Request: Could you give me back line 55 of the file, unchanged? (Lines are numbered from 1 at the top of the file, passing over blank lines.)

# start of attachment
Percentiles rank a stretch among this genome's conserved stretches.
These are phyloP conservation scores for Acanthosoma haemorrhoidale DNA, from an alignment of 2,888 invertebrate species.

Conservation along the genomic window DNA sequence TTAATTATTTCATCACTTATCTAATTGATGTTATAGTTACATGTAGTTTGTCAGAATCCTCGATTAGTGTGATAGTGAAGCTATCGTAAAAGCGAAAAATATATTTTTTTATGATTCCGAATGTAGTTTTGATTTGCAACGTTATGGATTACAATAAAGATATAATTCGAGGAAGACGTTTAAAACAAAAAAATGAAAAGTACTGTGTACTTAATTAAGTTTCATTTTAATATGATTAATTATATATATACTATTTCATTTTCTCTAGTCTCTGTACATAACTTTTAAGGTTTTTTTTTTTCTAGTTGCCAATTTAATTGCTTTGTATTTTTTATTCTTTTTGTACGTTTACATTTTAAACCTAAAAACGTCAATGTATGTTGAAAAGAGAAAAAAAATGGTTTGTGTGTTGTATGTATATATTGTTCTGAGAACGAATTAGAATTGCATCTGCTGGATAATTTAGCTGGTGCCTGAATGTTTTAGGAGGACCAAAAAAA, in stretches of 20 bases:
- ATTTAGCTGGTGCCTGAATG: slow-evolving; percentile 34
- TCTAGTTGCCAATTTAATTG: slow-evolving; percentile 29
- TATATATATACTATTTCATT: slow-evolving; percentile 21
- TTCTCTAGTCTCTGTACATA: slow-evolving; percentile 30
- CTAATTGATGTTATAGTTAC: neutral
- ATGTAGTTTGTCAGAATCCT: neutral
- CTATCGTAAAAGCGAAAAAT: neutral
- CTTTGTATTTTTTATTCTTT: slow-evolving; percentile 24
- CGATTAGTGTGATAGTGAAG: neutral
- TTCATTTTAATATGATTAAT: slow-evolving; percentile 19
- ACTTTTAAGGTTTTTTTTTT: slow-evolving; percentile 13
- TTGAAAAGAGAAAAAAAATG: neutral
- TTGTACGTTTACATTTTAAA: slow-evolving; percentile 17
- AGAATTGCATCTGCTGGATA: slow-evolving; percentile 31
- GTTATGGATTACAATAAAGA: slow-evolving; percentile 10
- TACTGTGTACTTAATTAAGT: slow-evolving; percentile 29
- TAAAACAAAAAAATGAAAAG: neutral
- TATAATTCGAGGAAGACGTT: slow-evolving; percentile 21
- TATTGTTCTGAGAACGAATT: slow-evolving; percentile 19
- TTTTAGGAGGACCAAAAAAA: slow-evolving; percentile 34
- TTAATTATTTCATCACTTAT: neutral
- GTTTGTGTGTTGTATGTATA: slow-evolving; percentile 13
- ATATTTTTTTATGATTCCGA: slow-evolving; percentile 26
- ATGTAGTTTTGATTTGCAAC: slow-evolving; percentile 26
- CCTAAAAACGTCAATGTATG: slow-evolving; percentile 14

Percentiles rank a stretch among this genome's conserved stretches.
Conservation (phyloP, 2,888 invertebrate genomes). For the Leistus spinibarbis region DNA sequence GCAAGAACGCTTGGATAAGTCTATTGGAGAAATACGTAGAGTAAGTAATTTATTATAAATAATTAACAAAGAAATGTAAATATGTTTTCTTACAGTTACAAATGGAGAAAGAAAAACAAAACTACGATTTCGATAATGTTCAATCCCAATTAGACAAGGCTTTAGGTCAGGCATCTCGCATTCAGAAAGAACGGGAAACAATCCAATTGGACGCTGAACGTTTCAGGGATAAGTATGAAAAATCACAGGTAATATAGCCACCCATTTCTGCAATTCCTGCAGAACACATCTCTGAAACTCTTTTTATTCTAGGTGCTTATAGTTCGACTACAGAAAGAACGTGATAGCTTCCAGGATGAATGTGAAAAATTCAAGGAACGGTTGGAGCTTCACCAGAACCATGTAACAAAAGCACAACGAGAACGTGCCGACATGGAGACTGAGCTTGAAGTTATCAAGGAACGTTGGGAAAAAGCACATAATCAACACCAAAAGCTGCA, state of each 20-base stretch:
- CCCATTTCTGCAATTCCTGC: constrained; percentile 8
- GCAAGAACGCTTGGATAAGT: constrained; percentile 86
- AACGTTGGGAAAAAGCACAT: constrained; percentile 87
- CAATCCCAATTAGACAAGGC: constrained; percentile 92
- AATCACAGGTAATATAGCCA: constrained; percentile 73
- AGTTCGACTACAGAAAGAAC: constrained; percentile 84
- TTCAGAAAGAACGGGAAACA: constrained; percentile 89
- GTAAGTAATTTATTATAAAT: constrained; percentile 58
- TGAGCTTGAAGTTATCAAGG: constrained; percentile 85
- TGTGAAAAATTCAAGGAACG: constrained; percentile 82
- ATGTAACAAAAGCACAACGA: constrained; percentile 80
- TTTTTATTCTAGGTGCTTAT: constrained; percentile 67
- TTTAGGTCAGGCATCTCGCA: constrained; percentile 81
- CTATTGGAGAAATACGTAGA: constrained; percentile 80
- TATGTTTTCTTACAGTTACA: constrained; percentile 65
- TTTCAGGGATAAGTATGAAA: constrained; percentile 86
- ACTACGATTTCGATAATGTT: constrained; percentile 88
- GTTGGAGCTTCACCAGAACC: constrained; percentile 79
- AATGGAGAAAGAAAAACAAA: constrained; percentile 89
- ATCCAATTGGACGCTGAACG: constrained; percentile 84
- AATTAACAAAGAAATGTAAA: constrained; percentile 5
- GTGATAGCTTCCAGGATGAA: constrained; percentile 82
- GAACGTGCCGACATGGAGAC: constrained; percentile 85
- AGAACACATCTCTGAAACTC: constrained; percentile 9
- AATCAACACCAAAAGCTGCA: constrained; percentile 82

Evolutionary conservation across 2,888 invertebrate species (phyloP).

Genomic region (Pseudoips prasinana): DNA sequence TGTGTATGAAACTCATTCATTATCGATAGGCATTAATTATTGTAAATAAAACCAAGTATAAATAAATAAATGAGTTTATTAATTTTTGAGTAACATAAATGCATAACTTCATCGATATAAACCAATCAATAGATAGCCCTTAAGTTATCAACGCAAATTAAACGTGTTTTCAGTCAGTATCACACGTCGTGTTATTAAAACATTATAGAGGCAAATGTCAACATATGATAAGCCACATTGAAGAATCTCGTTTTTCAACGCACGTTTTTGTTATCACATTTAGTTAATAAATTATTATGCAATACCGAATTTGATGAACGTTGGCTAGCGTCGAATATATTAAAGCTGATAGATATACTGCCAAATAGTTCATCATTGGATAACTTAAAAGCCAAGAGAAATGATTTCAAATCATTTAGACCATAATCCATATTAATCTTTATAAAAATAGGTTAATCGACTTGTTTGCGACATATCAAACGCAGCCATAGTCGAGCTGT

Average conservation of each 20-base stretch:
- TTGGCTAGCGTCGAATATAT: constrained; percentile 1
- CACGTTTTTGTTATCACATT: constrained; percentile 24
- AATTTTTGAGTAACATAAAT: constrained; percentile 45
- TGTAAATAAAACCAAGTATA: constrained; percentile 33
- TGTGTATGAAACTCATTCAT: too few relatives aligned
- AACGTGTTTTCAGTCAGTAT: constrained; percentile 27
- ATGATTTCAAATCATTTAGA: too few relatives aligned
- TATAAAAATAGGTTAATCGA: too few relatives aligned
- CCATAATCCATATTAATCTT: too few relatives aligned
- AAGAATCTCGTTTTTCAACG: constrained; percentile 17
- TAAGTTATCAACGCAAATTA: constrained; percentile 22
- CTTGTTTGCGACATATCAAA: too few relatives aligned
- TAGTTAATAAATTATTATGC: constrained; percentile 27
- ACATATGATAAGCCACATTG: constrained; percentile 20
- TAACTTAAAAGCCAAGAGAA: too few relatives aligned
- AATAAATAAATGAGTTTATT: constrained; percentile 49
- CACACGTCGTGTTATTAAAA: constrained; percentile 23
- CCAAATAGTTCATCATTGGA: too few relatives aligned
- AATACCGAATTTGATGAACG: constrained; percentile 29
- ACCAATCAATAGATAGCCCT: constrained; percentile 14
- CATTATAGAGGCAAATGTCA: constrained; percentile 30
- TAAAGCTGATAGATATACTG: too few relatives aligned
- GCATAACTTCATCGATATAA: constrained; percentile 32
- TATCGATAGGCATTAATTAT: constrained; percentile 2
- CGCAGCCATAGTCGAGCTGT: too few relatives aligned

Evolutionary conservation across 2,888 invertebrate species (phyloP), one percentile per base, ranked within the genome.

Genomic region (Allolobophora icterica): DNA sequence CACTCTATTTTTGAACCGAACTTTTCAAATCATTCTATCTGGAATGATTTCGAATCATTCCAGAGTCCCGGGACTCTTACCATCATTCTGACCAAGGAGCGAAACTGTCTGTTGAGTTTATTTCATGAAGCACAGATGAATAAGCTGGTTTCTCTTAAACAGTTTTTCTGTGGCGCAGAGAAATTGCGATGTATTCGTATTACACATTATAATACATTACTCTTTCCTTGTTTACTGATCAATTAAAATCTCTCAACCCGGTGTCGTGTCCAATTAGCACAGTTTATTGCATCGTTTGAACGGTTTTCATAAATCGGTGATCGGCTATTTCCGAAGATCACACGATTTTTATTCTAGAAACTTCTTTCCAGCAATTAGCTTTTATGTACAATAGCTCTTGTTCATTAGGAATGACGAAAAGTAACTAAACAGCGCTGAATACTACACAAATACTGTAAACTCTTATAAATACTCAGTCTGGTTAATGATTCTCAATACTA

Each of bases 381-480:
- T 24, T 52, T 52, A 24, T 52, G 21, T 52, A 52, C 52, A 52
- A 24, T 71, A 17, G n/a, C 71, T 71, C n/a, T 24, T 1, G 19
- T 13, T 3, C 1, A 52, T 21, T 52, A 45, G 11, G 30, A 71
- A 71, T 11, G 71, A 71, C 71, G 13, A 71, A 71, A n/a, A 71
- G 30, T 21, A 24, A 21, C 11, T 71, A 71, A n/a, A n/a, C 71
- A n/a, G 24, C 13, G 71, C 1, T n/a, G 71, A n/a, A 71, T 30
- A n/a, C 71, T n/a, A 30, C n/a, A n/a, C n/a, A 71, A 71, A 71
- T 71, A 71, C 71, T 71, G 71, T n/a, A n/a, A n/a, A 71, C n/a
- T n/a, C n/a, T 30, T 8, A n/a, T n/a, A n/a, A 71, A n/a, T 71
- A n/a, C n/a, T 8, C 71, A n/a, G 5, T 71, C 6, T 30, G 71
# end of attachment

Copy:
- AATCAACACCAAAAGCTGCA: constrained; percentile 82